More Than 90 Migrants Believed Missing after Boat Sinks off Libya -Coastguard
More than 90 migrants are believed missing after their boat sank off the coast of western Libya on Wednesday, a coastguard spokesman said. Ayoub Qassem said coastguards had rescued 29 migrants some 26 miles off the shore east of Tripoli, and that survivors said 126 people had been on the rubber boat before one of the sides was ripped and it started taking on water. Libya is the main departure point for mostly African migrants seeking to cross the Mediterranean to Europe. Smugglers arrange ill-equipped and overcrowded vessels that frequently break down or sink. Qassem said the boat that sank on Wednesday had left at dawn from Garabulli, about 50km (31 miles) east of Tripoli. Reuters

New Branch of Isis Seizes Its First Somali Town as Jihadists Show Signal of Intent
A group of fighters loyal to the Isis militant group has briefly occupied a small Somali port town, their first significant act in the region since breaking away from al-Shabaab a year ago. Identifying themselves as simply the Islamic State, up to 50 jihadists entered the town of Qandala on the coast of Puntland, a small semi-autonomous state in the horn of Africa. Video released by Isis’s central Amaq Agency showed about a dozen of the fighters entering the seemingly abandoned town, entering government buildings and raising a black-and-white Isis flag. The Independent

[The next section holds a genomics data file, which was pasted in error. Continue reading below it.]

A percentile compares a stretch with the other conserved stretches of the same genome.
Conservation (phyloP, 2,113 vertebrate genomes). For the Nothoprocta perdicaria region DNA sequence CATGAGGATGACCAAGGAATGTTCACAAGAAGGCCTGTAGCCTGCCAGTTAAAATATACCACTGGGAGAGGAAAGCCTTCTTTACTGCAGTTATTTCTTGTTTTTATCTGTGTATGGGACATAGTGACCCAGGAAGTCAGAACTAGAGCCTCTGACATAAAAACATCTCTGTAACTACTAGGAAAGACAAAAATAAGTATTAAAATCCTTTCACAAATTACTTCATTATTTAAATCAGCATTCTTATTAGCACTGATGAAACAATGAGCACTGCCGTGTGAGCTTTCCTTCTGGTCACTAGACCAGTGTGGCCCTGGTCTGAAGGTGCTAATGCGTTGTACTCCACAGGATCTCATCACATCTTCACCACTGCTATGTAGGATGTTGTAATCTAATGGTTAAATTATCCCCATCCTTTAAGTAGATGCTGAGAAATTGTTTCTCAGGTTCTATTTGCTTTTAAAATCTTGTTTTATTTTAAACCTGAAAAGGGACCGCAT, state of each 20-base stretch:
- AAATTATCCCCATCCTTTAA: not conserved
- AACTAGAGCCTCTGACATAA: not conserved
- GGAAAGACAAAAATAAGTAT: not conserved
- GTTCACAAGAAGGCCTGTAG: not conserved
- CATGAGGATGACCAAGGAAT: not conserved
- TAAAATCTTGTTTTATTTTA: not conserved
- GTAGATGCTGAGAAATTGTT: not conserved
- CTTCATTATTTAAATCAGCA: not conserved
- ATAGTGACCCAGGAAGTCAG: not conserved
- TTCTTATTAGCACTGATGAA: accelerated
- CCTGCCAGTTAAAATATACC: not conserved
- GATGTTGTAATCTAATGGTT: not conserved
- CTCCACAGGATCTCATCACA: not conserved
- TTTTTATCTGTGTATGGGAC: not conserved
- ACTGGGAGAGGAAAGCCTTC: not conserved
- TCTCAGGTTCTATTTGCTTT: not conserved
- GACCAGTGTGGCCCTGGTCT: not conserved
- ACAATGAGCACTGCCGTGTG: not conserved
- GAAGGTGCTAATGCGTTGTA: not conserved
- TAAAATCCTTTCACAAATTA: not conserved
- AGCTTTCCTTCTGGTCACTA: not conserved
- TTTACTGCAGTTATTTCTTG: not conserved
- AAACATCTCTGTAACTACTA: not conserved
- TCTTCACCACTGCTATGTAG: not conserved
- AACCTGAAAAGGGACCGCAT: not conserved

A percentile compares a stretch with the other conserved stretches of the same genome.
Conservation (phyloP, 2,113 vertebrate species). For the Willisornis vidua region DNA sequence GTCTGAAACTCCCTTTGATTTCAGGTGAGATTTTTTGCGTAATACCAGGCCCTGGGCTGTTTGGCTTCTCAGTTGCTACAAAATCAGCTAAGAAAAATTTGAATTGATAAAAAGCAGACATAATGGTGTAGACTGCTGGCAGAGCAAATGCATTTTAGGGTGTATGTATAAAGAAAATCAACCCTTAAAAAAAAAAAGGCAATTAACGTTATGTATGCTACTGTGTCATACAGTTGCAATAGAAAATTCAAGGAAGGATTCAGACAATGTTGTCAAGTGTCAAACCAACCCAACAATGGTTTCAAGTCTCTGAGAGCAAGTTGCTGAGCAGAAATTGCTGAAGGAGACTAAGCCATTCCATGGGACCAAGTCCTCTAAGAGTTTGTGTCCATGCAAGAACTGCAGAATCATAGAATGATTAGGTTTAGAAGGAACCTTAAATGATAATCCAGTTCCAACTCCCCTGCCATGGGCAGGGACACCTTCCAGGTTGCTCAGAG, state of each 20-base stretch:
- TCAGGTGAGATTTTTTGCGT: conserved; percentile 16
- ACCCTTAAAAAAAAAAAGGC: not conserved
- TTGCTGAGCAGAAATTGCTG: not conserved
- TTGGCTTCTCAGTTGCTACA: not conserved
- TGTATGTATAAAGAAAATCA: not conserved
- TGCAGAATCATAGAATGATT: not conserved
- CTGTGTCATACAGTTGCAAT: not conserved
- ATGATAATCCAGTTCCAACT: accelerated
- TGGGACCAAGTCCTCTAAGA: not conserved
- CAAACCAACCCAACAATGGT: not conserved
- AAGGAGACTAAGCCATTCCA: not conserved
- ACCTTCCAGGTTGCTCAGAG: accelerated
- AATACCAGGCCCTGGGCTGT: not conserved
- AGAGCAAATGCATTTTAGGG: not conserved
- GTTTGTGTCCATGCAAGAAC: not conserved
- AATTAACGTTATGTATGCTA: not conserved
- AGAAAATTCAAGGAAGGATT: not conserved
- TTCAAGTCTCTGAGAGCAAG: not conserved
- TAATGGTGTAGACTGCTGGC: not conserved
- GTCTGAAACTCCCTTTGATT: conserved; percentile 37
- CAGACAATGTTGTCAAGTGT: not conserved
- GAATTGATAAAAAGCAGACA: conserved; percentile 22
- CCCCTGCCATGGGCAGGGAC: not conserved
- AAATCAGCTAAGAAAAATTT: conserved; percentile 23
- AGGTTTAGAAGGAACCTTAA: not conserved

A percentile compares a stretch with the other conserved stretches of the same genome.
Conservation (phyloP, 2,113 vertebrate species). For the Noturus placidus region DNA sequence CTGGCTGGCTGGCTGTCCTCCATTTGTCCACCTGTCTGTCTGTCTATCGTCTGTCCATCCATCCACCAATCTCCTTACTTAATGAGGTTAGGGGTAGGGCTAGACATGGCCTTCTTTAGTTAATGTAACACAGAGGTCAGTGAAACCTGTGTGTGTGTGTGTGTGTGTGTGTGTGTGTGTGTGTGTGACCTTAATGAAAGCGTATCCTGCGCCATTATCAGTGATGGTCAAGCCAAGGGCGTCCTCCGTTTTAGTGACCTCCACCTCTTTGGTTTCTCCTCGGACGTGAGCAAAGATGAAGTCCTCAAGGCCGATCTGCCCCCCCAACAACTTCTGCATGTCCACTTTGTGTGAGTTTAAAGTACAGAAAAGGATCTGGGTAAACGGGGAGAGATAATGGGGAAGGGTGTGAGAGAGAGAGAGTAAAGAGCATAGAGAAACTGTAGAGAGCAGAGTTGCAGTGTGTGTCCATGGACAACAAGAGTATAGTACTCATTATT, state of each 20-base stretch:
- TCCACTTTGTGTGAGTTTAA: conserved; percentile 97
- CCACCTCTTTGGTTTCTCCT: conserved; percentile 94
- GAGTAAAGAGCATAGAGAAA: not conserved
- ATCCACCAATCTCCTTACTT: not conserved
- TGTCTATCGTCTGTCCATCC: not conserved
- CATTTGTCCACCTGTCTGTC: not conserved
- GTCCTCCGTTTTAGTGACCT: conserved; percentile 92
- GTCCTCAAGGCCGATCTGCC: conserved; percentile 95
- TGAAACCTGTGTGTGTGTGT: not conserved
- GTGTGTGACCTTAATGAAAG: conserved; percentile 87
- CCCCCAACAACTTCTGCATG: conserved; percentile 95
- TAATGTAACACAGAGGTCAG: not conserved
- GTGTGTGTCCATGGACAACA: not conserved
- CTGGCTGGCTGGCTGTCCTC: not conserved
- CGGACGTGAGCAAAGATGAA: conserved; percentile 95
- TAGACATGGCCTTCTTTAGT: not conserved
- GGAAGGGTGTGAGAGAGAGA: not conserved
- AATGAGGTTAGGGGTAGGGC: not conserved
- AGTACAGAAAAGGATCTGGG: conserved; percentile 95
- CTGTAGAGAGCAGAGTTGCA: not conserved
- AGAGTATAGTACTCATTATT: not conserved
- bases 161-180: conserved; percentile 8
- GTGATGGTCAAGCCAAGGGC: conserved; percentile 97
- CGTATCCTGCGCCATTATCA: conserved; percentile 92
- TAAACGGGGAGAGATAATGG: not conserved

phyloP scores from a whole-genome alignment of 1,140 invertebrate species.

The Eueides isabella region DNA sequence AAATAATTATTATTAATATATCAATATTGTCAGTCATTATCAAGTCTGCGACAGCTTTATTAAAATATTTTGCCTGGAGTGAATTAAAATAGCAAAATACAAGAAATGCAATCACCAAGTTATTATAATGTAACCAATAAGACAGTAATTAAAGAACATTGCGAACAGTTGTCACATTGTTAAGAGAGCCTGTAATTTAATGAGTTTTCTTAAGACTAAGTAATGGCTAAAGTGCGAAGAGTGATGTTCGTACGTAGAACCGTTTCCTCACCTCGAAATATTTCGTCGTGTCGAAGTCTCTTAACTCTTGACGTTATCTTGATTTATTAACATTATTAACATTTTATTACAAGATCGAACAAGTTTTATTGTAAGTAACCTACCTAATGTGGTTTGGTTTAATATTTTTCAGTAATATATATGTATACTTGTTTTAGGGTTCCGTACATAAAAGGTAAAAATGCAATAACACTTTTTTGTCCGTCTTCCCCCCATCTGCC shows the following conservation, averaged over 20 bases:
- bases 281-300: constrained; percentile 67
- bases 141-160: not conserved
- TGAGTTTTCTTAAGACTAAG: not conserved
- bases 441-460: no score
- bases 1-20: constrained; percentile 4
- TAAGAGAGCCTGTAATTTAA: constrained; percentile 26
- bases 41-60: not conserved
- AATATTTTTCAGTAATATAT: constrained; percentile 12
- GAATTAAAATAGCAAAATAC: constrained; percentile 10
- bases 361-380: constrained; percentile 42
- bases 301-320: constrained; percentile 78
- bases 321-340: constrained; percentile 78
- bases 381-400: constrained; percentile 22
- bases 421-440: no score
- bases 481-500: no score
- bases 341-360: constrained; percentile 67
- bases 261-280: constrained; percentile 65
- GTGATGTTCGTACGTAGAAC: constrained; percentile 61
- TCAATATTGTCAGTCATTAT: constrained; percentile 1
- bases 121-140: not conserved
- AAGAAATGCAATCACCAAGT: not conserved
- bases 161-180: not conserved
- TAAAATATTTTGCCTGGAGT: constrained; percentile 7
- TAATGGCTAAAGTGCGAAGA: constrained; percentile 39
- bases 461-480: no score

Ethiopian Troop Withdrawals in Somalia Raise Concern of Al-Shabab Resurgence
Ethiopian troops who have been fighting Al-Shabab militants in Somalia have vacated a series of military bases, sparking fears of a militant resurgence and a possible setback for African Union efforts to stabilize the country. On Wednesday, Ethiopian troops vacated their posts in Tiyeglow which was seized from Al-Shabab in August 2014. It was the third town the Ethiopian National Defense Forces (ENDF) vacated this month after El-Ali on October 11 and Halgan on October 23. Experts have linked the withdrawals to the frequent anti-government protests in Ethiopia and the recent declaration of the state of emergency, but Ethiopian officials dismissed the connection. VOA